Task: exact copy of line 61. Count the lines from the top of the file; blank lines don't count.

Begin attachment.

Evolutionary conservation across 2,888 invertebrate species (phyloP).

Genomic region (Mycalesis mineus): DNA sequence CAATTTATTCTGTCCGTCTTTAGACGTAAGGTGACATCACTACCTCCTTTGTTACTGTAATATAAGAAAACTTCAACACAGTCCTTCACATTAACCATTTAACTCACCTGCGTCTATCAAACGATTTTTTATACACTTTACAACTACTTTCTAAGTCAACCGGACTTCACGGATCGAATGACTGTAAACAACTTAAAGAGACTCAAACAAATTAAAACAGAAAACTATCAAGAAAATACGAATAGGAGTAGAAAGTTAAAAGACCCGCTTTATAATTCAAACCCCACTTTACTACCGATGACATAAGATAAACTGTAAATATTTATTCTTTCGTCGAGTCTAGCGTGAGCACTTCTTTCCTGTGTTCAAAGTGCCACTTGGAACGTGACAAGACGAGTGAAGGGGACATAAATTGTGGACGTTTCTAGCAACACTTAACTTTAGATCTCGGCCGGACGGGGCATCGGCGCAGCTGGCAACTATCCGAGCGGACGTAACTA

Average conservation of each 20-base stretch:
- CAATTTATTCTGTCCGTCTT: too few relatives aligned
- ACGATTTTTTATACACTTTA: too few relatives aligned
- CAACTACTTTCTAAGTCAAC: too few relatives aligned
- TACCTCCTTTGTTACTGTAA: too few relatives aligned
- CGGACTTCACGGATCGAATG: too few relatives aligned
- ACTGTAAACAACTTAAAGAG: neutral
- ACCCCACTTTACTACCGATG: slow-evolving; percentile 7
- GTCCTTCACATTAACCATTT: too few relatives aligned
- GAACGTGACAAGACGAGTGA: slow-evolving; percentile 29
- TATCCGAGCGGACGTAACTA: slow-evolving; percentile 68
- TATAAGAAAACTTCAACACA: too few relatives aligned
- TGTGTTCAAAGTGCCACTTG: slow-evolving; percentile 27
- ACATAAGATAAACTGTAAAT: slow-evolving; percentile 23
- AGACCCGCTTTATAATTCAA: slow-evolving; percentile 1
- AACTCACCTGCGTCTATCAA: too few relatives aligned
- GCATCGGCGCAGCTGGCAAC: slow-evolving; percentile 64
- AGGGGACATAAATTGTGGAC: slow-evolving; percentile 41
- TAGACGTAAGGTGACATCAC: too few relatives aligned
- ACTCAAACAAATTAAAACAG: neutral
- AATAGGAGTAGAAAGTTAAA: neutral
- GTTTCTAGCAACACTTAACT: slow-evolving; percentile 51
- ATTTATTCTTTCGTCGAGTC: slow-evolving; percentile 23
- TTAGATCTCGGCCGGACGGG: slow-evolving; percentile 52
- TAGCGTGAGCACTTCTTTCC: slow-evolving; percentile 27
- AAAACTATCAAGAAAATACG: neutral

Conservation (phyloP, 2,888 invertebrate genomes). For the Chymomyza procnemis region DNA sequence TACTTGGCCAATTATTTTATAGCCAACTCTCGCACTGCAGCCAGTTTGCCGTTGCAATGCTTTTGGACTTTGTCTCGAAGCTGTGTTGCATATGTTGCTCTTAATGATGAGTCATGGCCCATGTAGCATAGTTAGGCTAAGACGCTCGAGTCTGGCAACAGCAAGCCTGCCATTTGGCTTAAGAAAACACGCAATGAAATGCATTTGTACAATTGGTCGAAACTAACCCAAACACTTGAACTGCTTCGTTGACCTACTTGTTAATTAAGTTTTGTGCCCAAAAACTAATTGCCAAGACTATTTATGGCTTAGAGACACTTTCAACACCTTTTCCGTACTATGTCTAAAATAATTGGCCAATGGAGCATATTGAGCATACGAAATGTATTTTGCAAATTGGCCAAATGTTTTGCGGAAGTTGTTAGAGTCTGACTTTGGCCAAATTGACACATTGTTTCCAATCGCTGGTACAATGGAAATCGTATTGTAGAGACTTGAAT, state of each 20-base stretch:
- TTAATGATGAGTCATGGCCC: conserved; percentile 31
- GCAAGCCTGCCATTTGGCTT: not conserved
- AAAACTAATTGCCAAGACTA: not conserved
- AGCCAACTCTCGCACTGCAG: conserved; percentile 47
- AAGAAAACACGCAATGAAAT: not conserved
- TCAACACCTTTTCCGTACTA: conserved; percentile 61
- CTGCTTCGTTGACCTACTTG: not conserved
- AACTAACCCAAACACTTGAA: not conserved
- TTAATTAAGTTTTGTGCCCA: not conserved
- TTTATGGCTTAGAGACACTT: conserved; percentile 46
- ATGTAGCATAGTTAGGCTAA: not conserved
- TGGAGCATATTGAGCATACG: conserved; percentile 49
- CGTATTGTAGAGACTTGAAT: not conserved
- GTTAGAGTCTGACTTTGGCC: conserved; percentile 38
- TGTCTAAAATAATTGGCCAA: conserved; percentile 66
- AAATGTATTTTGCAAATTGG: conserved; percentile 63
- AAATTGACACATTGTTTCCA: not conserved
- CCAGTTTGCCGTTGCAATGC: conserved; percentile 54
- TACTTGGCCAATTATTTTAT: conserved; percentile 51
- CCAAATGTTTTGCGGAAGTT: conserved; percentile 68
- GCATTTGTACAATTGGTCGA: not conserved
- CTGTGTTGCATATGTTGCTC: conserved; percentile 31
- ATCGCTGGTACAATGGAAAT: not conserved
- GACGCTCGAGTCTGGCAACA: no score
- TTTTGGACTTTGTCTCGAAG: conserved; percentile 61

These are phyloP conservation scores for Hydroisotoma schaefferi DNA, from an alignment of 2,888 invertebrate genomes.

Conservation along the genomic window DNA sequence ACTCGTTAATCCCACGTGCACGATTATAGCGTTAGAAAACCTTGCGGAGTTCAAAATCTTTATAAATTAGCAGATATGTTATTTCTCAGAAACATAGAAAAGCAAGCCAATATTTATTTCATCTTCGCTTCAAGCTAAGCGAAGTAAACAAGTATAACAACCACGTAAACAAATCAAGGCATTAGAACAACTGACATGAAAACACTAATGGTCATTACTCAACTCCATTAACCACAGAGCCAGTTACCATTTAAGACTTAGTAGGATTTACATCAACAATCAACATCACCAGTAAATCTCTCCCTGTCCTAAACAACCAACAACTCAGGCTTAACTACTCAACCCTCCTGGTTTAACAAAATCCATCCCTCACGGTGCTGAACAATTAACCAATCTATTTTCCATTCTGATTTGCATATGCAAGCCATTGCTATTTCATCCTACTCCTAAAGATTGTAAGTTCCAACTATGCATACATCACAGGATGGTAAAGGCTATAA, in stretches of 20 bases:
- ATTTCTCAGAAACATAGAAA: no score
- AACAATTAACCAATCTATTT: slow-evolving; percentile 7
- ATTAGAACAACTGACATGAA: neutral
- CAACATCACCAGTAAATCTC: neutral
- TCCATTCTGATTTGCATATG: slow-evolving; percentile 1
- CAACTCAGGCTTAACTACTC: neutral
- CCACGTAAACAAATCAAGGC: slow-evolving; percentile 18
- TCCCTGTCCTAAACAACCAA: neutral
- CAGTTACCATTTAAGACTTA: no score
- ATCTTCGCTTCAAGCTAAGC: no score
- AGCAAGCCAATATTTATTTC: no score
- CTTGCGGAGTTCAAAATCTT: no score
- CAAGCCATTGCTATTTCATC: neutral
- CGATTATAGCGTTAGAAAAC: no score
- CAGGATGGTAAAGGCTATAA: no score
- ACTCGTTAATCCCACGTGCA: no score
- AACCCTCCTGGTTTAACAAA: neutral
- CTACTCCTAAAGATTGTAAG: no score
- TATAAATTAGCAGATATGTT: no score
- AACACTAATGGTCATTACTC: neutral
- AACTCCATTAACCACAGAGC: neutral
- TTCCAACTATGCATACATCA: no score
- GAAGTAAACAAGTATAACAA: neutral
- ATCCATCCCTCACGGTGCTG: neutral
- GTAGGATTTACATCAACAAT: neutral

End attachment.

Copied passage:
- TCCATTCTGATTTGCATATG: slow-evolving; percentile 1